Background: Since 1997, UK guidance has advocated limiting antibiotic prescribing for otitis media. It is not known whether this has influenced general practitioner prescribing practice. Aims and objectives To investigate the trends in diagnoses and antibiotic prescribing for otitis media in children in relation to guidance.
Methods: We used the General Practice Research Database to conduct time-trend analyses of diagnoses and antibiotic prescribing for otitis media in 3 months to 15 years old, between 1990 and 2006.
Results: A total of 1 210 237 otitis media episodes were identified in 464 845 children; two-thirds (68%; 818 006) received antibiotics. Twenty-two percent (267 335) were classified as acute, 85% (227 335) of which received antibiotics. Overall, antibiotic prescribing for otitis media declined by 51% between 1995 and 2000. Much of this reduction predated guidance. During this period, prescribing for otitis media coded as acute increased by 22%. Children diagnosed with acute otitis media were more likely to receive antibiotics than otitis media not coded as acute (P < 0.05). From 2000 prescribing plateaued, despite publication of further guidance. Otitis media diagnoses consistently paralleled prescribing.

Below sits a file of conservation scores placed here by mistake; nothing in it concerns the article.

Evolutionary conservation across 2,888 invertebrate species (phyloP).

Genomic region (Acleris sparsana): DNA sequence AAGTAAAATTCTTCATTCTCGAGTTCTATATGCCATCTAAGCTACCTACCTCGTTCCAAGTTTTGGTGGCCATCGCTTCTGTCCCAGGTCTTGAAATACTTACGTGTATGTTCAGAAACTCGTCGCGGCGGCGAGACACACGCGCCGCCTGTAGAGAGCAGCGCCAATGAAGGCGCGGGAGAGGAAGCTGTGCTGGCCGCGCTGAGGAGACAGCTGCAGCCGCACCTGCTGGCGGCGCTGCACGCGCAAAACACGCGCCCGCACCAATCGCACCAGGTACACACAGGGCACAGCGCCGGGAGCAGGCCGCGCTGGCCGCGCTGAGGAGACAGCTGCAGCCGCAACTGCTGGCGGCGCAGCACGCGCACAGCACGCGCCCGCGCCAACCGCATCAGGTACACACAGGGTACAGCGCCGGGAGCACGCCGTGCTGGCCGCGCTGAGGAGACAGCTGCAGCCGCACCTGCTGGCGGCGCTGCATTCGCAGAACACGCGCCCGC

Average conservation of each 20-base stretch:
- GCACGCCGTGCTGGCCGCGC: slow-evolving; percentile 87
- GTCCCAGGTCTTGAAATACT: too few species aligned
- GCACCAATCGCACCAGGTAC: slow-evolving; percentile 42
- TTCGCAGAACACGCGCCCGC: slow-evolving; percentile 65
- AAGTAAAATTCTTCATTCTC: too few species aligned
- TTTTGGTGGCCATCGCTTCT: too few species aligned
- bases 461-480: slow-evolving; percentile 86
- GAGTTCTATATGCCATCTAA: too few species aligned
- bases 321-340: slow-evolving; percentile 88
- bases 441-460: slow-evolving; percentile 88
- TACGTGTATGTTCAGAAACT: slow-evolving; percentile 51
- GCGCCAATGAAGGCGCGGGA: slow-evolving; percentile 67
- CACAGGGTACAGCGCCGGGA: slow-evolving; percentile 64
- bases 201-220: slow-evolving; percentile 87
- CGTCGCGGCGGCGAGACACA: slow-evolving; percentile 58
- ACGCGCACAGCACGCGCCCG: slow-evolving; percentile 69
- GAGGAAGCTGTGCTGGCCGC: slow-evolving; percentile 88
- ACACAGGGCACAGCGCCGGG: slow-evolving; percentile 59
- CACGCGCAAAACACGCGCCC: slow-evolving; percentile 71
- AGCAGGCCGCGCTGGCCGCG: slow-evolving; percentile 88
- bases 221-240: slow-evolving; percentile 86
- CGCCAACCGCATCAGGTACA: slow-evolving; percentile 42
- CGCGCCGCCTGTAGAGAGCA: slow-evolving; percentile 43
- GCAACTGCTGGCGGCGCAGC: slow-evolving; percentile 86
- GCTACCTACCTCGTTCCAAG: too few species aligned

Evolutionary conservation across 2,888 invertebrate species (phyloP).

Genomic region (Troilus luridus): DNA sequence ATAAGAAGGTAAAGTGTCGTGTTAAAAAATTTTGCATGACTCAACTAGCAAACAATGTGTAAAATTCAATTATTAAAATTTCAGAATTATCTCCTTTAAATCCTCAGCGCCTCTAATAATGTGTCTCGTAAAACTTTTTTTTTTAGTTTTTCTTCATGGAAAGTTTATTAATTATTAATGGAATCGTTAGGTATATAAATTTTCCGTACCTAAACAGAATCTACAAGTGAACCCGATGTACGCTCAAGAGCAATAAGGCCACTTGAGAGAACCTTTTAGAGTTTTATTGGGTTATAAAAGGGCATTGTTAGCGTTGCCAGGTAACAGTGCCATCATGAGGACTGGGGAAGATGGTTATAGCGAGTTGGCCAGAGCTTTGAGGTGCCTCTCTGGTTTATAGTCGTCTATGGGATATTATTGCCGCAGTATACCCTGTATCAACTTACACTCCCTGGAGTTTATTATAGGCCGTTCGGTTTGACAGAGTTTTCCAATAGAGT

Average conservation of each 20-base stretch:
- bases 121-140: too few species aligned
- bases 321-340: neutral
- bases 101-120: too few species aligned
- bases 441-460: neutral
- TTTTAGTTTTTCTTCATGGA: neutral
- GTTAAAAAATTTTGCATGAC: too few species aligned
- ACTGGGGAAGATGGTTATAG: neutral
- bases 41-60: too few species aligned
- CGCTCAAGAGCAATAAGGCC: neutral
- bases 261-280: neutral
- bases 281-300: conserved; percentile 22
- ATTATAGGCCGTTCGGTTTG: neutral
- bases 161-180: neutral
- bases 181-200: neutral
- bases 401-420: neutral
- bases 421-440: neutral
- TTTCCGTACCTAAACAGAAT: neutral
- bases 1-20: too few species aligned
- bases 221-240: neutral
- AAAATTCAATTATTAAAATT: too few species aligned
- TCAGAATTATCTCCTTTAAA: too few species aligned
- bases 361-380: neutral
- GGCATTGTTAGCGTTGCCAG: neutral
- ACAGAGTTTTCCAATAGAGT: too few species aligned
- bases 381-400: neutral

Conclusions: The reduction in antibiotic prescribing for otitis media predated guidance. The simultaneous decrease in prescribing for non-acute otitis media and increase for acute otitis media suggest diagnostic transfer, possibly to justify the decision to treat.